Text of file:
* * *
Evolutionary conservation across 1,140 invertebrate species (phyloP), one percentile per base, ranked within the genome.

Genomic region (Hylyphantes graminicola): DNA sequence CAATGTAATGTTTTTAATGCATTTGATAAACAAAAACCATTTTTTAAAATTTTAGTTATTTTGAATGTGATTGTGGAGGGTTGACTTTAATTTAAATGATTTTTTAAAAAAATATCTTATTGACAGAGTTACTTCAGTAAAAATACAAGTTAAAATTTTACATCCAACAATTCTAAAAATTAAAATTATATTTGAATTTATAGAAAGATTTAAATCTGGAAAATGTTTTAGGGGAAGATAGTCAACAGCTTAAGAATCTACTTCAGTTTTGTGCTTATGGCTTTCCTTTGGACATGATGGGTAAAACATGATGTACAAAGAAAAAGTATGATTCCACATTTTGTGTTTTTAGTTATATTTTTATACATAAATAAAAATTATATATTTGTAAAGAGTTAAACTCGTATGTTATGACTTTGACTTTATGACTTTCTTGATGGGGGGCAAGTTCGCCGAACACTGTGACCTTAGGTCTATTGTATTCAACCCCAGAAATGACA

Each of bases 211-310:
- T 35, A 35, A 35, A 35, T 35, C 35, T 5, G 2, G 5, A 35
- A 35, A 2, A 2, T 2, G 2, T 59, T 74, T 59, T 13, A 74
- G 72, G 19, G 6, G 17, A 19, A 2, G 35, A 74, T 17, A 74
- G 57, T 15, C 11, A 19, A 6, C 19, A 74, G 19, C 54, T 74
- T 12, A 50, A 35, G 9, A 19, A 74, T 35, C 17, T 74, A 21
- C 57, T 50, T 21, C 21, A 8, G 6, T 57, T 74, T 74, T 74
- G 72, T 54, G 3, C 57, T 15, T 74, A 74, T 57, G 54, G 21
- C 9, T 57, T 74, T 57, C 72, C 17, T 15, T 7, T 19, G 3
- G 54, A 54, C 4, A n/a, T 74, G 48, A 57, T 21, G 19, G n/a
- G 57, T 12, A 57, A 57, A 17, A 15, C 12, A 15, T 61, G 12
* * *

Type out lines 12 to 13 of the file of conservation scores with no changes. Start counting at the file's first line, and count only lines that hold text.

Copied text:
- G 54, A 54, C 4, A n/a, T 74, G 48, A 57, T 21, G 19, G n/a
- G 57, T 12, A 57, A 57, A 17, A 15, C 12, A 15, T 61, G 12